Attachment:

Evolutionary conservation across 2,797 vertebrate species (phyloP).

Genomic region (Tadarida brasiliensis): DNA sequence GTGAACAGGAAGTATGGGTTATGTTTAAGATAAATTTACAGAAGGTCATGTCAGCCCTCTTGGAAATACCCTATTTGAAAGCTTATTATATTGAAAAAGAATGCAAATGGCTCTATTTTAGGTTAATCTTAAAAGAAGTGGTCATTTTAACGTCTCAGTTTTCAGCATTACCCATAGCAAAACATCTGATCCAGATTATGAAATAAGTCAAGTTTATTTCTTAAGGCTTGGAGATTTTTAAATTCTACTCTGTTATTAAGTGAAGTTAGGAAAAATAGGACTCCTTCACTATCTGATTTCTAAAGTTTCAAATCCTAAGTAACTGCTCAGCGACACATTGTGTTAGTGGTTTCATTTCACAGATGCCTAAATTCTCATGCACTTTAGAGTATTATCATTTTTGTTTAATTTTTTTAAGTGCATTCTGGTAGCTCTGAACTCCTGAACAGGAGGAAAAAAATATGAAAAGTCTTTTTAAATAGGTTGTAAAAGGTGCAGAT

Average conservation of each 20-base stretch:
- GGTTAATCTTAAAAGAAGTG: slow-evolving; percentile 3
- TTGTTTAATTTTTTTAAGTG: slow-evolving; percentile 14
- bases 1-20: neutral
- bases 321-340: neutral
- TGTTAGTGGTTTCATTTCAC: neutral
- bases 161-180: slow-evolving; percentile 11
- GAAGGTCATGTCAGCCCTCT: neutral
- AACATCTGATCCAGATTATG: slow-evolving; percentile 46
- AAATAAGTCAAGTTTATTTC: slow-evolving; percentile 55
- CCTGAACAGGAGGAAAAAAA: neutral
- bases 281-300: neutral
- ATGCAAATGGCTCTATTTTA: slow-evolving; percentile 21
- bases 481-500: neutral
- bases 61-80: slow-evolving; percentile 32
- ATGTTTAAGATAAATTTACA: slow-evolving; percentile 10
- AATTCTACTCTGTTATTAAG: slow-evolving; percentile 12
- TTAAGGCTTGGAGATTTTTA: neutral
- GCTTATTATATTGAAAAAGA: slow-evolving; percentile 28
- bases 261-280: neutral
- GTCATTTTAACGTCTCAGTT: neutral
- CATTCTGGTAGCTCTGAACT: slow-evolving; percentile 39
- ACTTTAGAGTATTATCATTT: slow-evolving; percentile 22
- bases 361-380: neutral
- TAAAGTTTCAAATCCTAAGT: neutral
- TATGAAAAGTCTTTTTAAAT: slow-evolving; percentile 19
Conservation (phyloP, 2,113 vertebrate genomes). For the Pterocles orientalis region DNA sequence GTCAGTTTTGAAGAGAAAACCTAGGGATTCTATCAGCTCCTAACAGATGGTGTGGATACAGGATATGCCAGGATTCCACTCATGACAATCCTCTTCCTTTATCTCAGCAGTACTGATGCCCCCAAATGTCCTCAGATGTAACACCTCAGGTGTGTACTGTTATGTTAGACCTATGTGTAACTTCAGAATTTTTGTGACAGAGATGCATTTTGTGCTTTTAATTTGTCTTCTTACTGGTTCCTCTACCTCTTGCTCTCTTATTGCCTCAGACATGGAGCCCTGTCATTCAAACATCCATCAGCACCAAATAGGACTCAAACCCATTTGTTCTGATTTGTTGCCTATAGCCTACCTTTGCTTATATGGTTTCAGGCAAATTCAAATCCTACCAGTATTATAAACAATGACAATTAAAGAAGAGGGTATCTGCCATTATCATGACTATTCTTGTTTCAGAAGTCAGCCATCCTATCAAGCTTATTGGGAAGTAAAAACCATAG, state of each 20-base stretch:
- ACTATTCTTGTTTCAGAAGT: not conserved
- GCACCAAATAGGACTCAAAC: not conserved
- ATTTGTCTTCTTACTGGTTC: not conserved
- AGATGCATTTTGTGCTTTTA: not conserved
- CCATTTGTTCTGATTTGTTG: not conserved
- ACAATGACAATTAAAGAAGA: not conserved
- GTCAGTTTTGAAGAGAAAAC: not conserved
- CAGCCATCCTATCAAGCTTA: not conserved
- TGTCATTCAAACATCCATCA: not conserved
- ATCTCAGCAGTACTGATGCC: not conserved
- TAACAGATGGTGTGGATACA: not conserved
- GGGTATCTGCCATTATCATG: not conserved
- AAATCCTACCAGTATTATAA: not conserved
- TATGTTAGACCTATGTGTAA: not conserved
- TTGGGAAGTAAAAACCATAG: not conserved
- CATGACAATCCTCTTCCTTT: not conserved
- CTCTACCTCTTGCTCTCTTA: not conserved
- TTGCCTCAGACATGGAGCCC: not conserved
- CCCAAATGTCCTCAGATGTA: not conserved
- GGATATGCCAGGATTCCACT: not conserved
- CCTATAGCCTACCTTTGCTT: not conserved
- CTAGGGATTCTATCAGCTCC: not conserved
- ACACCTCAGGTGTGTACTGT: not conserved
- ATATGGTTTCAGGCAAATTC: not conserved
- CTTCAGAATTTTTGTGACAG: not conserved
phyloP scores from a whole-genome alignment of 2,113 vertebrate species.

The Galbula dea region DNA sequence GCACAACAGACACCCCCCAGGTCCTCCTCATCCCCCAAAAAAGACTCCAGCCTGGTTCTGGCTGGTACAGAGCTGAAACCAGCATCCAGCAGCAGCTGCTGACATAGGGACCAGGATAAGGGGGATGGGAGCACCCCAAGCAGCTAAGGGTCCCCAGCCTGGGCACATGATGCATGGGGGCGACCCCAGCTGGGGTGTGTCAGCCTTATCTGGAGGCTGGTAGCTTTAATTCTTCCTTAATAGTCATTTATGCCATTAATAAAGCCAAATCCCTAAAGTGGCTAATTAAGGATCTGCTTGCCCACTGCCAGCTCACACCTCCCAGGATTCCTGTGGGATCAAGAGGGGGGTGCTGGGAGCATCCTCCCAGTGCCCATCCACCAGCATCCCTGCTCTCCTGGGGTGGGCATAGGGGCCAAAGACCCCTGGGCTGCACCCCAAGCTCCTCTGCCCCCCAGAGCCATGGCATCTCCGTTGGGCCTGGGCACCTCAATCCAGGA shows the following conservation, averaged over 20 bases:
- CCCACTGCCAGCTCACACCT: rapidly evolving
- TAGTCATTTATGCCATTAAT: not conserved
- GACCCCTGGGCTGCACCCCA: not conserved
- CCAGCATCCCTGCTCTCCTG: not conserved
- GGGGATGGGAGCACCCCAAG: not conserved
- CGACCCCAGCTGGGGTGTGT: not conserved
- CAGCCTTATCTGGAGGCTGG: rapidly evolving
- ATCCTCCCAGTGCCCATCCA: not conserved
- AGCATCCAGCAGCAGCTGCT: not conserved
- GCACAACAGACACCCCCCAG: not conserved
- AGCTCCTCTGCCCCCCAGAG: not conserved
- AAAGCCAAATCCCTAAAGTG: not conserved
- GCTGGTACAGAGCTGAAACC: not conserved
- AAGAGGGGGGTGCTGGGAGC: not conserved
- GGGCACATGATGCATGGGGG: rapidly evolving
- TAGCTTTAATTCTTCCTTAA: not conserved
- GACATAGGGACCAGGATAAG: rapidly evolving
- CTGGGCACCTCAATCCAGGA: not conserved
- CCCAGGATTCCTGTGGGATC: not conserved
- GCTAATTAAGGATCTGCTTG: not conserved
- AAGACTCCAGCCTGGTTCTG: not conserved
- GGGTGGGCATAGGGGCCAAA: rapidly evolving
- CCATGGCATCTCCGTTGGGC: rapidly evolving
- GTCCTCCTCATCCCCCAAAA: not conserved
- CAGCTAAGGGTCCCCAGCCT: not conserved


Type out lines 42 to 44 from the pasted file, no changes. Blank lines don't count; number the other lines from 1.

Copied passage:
- AAATCCTACCAGTATTATAA: not conserved
- TATGTTAGACCTATGTGTAA: not conserved
- TTGGGAAGTAAAAACCATAG: not conserved